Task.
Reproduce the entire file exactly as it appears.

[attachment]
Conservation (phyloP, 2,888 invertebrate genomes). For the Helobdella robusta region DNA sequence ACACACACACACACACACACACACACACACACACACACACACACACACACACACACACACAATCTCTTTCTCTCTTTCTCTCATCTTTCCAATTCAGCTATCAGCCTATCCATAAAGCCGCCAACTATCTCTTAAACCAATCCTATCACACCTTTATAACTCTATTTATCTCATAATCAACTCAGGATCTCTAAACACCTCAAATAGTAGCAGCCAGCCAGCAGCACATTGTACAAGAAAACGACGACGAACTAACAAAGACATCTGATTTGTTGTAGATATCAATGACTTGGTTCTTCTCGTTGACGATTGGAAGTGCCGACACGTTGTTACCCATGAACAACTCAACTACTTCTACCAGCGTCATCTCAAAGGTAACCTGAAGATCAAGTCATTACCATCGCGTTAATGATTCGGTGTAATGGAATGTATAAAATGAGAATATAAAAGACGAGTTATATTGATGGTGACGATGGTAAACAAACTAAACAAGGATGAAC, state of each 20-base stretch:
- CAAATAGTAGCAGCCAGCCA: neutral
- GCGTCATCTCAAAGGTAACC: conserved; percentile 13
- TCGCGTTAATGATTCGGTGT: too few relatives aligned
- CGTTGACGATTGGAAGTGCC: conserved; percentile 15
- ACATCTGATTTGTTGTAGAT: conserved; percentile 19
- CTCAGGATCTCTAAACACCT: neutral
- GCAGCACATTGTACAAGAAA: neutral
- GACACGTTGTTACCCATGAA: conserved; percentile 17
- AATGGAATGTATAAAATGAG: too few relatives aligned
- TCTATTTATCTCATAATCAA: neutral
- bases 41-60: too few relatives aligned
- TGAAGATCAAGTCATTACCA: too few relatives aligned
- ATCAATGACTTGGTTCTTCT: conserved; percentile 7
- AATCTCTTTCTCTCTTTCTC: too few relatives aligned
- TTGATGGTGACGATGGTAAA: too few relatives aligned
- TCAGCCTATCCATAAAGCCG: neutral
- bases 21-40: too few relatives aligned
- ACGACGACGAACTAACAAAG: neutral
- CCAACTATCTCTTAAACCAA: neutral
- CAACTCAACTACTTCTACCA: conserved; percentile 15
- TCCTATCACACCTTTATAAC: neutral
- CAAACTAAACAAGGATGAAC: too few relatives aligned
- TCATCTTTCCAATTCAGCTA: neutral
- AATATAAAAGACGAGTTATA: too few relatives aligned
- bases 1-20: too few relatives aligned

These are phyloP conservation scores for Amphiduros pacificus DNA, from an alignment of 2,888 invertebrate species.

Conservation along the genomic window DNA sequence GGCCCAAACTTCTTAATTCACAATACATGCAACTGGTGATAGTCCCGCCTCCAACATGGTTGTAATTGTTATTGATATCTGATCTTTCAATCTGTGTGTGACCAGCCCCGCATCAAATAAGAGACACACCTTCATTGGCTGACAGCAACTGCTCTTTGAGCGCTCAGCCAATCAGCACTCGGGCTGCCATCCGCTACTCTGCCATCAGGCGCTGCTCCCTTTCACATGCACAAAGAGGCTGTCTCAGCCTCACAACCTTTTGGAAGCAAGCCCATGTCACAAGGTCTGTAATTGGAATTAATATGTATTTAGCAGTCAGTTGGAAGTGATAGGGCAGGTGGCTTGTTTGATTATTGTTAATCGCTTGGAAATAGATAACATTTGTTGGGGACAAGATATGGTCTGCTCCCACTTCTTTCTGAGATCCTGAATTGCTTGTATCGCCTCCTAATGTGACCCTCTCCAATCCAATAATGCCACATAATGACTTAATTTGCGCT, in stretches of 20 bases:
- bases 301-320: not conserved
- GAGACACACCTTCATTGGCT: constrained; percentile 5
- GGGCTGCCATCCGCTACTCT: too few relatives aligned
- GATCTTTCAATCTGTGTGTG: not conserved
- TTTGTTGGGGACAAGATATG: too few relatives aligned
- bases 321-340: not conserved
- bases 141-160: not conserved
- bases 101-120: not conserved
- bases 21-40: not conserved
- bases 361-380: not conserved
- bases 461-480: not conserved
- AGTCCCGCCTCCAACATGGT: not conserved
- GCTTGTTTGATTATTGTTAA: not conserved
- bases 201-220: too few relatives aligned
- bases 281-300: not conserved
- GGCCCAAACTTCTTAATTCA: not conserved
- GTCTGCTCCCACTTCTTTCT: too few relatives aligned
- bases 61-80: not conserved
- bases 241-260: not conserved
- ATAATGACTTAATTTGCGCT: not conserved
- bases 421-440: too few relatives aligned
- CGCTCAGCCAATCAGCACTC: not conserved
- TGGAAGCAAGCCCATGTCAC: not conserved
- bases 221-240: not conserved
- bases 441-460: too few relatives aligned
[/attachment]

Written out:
Conservation (phyloP, 2,888 invertebrate genomes). For the Helobdella robusta region DNA sequence ACACACACACACACACACACACACACACACACACACACACACACACACACACACACACACAATCTCTTTCTCTCTTTCTCTCATCTTTCCAATTCAGCTATCAGCCTATCCATAAAGCCGCCAACTATCTCTTAAACCAATCCTATCACACCTTTATAACTCTATTTATCTCATAATCAACTCAGGATCTCTAAACACCTCAAATAGTAGCAGCCAGCCAGCAGCACATTGTACAAGAAAACGACGACGAACTAACAAAGACATCTGATTTGTTGTAGATATCAATGACTTGGTTCTTCTCGTTGACGATTGGAAGTGCCGACACGTTGTTACCCATGAACAACTCAACTACTTCTACCAGCGTCATCTCAAAGGTAACCTGAAGATCAAGTCATTACCATCGCGTTAATGATTCGGTGTAATGGAATGTATAAAATGAGAATATAAAAGACGAGTTATATTGATGGTGACGATGGTAAACAAACTAAACAAGGATGAAC, state of each 20-base stretch:
- CAAATAGTAGCAGCCAGCCA: neutral
- GCGTCATCTCAAAGGTAACC: conserved; percentile 13
- TCGCGTTAATGATTCGGTGT: too few relatives aligned
- CGTTGACGATTGGAAGTGCC: conserved; percentile 15
- ACATCTGATTTGTTGTAGAT: conserved; percentile 19
- CTCAGGATCTCTAAACACCT: neutral
- GCAGCACATTGTACAAGAAA: neutral
- GACACGTTGTTACCCATGAA: conserved; percentile 17
- AATGGAATGTATAAAATGAG: too few relatives aligned
- TCTATTTATCTCATAATCAA: neutral
- bases 41-60: too few relatives aligned
- TGAAGATCAAGTCATTACCA: too few relatives aligned
- ATCAATGACTTGGTTCTTCT: conserved; percentile 7
- AATCTCTTTCTCTCTTTCTC: too few relatives aligned
- TTGATGGTGACGATGGTAAA: too few relatives aligned
- TCAGCCTATCCATAAAGCCG: neutral
- bases 21-40: too few relatives aligned
- ACGACGACGAACTAACAAAG: neutral
- CCAACTATCTCTTAAACCAA: neutral
- CAACTCAACTACTTCTACCA: conserved; percentile 15
- TCCTATCACACCTTTATAAC: neutral
- CAAACTAAACAAGGATGAAC: too few relatives aligned
- TCATCTTTCCAATTCAGCTA: neutral
- AATATAAAAGACGAGTTATA: too few relatives aligned
- bases 1-20: too few relatives aligned

These are phyloP conservation scores for Amphiduros pacificus DNA, from an alignment of 2,888 invertebrate species.

Conservation along the genomic window DNA sequence GGCCCAAACTTCTTAATTCACAATACATGCAACTGGTGATAGTCCCGCCTCCAACATGGTTGTAATTGTTATTGATATCTGATCTTTCAATCTGTGTGTGACCAGCCCCGCATCAAATAAGAGACACACCTTCATTGGCTGACAGCAACTGCTCTTTGAGCGCTCAGCCAATCAGCACTCGGGCTGCCATCCGCTACTCTGCCATCAGGCGCTGCTCCCTTTCACATGCACAAAGAGGCTGTCTCAGCCTCACAACCTTTTGGAAGCAAGCCCATGTCACAAGGTCTGTAATTGGAATTAATATGTATTTAGCAGTCAGTTGGAAGTGATAGGGCAGGTGGCTTGTTTGATTATTGTTAATCGCTTGGAAATAGATAACATTTGTTGGGGACAAGATATGGTCTGCTCCCACTTCTTTCTGAGATCCTGAATTGCTTGTATCGCCTCCTAATGTGACCCTCTCCAATCCAATAATGCCACATAATGACTTAATTTGCGCT, in stretches of 20 bases:
- bases 301-320: not conserved
- GAGACACACCTTCATTGGCT: constrained; percentile 5
- GGGCTGCCATCCGCTACTCT: too few relatives aligned
- GATCTTTCAATCTGTGTGTG: not conserved
- TTTGTTGGGGACAAGATATG: too few relatives aligned
- bases 321-340: not conserved
- bases 141-160: not conserved
- bases 101-120: not conserved
- bases 21-40: not conserved
- bases 361-380: not conserved
- bases 461-480: not conserved
- AGTCCCGCCTCCAACATGGT: not conserved
- GCTTGTTTGATTATTGTTAA: not conserved
- bases 201-220: too few relatives aligned
- bases 281-300: not conserved
- GGCCCAAACTTCTTAATTCA: not conserved
- GTCTGCTCCCACTTCTTTCT: too few relatives aligned
- bases 61-80: not conserved
- bases 241-260: not conserved
- ATAATGACTTAATTTGCGCT: not conserved
- bases 421-440: too few relatives aligned
- CGCTCAGCCAATCAGCACTC: not conserved
- TGGAAGCAAGCCCATGTCAC: not conserved
- bases 221-240: not conserved
- bases 441-460: too few relatives aligned